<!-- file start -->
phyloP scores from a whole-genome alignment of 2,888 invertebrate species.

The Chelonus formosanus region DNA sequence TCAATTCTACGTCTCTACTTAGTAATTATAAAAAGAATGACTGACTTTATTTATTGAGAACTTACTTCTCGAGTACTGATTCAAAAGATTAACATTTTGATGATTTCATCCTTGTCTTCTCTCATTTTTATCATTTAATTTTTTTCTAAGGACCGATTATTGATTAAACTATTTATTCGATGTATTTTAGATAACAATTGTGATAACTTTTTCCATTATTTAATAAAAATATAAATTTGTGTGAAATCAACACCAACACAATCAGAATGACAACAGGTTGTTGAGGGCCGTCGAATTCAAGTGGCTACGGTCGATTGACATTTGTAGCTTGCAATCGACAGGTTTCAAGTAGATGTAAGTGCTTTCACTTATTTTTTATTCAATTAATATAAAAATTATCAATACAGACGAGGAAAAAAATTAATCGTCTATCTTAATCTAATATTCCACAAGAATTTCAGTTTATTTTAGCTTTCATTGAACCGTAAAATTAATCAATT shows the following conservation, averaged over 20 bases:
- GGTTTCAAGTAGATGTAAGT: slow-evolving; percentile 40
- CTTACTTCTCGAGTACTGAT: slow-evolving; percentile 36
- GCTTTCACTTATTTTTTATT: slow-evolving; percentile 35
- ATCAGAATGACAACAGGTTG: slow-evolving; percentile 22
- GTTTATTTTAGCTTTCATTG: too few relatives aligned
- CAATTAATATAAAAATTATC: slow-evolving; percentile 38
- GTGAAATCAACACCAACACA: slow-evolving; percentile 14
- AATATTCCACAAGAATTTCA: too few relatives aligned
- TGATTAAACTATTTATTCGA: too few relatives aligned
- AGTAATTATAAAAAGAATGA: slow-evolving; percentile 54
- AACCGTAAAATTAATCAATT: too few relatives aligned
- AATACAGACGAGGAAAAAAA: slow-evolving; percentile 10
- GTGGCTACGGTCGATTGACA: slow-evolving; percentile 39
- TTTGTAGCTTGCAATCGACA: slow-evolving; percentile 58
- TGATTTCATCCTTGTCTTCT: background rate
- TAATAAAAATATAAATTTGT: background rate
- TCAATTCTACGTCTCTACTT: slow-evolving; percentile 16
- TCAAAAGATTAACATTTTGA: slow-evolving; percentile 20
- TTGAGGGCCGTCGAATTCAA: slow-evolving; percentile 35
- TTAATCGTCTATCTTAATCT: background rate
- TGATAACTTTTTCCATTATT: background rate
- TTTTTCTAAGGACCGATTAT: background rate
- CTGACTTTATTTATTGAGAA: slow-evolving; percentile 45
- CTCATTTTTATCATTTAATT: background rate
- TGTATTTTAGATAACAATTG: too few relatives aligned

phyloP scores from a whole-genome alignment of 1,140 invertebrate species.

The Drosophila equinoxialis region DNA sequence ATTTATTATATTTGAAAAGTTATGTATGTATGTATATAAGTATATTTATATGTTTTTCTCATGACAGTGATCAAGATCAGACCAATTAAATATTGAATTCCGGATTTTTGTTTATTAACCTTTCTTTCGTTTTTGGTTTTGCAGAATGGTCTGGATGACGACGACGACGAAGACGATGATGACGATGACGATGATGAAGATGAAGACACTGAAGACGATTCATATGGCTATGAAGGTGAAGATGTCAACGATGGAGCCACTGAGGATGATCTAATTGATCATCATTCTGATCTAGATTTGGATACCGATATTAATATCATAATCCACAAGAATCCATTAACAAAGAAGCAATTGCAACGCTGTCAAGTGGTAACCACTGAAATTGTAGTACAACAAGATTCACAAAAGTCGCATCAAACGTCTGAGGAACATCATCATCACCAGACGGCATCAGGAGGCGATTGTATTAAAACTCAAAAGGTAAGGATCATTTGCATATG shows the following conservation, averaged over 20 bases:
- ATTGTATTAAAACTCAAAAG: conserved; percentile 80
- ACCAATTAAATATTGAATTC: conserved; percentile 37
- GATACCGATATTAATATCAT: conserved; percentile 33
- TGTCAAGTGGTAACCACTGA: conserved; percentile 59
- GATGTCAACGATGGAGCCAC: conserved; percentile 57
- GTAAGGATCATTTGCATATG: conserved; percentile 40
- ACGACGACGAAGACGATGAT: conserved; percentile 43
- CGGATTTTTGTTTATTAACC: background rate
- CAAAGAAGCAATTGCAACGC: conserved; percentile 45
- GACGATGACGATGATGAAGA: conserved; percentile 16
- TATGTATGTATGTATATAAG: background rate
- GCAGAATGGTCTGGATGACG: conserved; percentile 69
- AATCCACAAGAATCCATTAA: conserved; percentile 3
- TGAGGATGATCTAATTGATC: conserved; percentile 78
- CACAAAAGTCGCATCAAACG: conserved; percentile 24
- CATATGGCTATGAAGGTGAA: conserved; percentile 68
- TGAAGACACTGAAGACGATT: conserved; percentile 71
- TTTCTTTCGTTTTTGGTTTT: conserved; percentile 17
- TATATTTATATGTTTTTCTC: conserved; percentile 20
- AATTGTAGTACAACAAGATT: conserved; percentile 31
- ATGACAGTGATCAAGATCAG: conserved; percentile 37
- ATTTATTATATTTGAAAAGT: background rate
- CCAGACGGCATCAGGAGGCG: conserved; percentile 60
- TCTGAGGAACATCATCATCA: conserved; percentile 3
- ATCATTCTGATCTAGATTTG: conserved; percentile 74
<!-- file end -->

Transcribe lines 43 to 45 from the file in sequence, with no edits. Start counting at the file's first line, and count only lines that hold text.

- TGAGGATGATCTAATTGATC: conserved; percentile 78
- CACAAAAGTCGCATCAAACG: conserved; percentile 24
- CATATGGCTATGAAGGTGAA: conserved; percentile 68